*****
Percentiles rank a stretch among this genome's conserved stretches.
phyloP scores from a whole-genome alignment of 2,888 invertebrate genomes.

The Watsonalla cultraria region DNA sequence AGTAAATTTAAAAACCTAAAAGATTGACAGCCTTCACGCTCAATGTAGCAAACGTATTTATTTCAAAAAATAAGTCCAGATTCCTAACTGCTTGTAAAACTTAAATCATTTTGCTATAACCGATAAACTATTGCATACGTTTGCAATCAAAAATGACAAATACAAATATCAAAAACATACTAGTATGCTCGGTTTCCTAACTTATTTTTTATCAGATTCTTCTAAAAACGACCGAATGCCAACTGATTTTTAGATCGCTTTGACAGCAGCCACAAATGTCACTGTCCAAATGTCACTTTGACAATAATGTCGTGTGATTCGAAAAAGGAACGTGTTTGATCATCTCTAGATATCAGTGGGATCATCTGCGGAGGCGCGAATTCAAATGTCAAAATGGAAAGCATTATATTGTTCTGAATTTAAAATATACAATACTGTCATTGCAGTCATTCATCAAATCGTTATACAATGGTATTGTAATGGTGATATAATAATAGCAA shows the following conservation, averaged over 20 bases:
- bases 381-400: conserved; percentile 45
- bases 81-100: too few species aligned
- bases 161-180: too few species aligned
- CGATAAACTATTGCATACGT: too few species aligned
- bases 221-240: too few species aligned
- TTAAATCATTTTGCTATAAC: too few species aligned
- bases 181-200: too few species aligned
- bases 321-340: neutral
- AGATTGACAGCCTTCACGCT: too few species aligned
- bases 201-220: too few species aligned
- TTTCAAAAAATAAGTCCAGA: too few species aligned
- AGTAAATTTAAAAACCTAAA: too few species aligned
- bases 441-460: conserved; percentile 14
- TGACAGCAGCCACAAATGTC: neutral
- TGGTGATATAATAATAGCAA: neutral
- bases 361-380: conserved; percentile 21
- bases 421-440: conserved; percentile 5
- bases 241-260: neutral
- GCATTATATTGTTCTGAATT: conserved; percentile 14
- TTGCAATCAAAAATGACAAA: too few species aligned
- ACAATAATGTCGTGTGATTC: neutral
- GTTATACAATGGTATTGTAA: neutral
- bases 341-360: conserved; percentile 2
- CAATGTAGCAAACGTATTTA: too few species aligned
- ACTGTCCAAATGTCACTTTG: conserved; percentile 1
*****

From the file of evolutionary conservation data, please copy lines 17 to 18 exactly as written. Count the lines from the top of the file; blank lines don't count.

- TGACAGCAGCCACAAATGTC: neutral
- TGGTGATATAATAATAGCAA: neutral